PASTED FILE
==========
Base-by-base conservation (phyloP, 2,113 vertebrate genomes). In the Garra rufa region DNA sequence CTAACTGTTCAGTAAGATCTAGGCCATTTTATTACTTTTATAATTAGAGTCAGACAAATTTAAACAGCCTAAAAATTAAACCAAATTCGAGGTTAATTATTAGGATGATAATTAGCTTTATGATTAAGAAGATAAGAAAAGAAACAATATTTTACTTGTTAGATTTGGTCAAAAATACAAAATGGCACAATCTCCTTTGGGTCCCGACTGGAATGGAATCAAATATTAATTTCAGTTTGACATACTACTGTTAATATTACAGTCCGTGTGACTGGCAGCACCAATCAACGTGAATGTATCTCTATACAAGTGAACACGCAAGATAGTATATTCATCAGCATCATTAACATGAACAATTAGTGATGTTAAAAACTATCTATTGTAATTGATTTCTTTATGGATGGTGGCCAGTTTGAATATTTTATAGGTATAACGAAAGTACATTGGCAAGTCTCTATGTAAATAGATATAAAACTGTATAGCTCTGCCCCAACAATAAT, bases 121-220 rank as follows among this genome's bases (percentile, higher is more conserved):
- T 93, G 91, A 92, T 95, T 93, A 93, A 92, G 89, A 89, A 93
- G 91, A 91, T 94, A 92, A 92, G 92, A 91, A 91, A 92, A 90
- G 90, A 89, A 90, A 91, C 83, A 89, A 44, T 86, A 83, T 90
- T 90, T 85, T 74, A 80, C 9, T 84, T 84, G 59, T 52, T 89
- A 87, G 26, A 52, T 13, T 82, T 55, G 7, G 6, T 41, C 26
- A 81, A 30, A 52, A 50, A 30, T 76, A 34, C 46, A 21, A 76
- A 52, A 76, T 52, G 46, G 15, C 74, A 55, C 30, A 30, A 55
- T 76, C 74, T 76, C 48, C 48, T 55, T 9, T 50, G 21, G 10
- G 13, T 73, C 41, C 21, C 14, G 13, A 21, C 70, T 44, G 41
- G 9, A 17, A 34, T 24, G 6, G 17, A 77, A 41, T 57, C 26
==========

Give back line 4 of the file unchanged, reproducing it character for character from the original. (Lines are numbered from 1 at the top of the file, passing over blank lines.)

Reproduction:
- G 90, A 89, A 90, A 91, C 83, A 89, A 44, T 86, A 83, T 90